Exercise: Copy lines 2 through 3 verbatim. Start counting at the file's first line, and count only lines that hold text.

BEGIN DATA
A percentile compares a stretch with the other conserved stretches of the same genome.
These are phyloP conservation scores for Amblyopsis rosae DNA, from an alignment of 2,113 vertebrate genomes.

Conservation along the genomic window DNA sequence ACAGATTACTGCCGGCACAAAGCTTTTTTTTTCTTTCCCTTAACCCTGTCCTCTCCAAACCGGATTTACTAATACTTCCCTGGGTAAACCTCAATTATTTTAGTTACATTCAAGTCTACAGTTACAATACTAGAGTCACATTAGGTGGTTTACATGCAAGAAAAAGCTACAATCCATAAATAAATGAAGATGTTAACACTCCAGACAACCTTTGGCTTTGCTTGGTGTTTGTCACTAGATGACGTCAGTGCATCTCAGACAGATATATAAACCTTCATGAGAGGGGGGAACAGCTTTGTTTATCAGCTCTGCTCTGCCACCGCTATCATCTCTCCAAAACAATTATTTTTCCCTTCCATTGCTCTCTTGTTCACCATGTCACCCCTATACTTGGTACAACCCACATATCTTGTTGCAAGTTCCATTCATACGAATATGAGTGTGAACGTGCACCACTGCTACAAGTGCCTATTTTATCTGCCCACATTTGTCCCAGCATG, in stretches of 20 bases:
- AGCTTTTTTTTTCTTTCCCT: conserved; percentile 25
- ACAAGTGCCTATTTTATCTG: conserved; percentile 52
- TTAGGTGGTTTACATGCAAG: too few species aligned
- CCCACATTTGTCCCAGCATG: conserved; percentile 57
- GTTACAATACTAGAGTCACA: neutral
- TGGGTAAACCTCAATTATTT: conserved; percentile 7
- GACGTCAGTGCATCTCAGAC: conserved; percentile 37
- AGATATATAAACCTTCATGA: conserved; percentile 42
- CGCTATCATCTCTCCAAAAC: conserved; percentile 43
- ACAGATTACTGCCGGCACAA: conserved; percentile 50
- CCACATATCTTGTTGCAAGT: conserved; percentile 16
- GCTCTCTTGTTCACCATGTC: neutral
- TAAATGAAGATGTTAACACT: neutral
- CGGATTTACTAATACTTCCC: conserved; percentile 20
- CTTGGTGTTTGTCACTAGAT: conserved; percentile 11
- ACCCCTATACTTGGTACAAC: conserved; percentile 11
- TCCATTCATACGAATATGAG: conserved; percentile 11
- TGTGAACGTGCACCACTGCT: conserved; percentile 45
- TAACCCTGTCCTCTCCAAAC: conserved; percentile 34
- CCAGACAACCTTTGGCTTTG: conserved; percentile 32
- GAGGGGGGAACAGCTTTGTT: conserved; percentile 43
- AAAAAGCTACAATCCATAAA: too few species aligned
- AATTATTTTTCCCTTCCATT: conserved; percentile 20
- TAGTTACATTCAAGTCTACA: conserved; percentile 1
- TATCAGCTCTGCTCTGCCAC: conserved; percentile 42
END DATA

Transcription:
These are phyloP conservation scores for Amblyopsis rosae DNA, from an alignment of 2,113 vertebrate genomes.

Conservation along the genomic window DNA sequence ACAGATTACTGCCGGCACAAAGCTTTTTTTTTCTTTCCCTTAACCCTGTCCTCTCCAAACCGGATTTACTAATACTTCCCTGGGTAAACCTCAATTATTTTAGTTACATTCAAGTCTACAGTTACAATACTAGAGTCACATTAGGTGGTTTACATGCAAGAAAAAGCTACAATCCATAAATAAATGAAGATGTTAACACTCCAGACAACCTTTGGCTTTGCTTGGTGTTTGTCACTAGATGACGTCAGTGCATCTCAGACAGATATATAAACCTTCATGAGAGGGGGGAACAGCTTTGTTTATCAGCTCTGCTCTGCCACCGCTATCATCTCTCCAAAACAATTATTTTTCCCTTCCATTGCTCTCTTGTTCACCATGTCACCCCTATACTTGGTACAACCCACATATCTTGTTGCAAGTTCCATTCATACGAATATGAGTGTGAACGTGCACCACTGCTACAAGTGCCTATTTTATCTGCCCACATTTGTCCCAGCATG, in stretches of 20 bases: